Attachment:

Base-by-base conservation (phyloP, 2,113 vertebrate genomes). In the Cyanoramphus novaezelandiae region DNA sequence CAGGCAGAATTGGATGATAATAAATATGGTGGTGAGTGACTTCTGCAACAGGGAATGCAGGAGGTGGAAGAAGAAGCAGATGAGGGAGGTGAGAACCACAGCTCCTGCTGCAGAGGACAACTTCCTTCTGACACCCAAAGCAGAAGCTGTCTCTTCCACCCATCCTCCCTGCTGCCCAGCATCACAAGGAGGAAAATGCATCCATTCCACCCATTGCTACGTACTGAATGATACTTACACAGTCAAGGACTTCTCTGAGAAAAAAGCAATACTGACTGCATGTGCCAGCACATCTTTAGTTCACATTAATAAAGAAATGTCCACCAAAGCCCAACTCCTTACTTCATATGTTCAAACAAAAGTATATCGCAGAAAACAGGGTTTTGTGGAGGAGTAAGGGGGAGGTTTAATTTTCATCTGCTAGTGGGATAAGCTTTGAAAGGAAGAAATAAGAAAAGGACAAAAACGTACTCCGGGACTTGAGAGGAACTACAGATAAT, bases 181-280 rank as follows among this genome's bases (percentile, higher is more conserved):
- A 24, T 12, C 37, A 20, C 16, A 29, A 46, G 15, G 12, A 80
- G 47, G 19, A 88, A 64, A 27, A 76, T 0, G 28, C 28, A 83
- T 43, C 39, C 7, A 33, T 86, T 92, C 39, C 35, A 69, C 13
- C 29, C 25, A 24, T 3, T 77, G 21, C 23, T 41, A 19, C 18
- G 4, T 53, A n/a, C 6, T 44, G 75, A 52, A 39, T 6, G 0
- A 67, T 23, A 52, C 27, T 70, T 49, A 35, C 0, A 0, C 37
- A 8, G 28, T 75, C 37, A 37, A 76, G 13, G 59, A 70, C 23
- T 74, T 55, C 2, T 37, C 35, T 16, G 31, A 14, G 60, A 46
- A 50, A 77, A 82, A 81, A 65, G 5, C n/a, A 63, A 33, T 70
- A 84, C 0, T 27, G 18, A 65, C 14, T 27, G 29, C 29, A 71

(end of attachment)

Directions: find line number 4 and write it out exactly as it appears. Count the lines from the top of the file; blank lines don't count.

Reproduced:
- T 43, C 39, C 7, A 33, T 86, T 92, C 39, C 35, A 69, C 13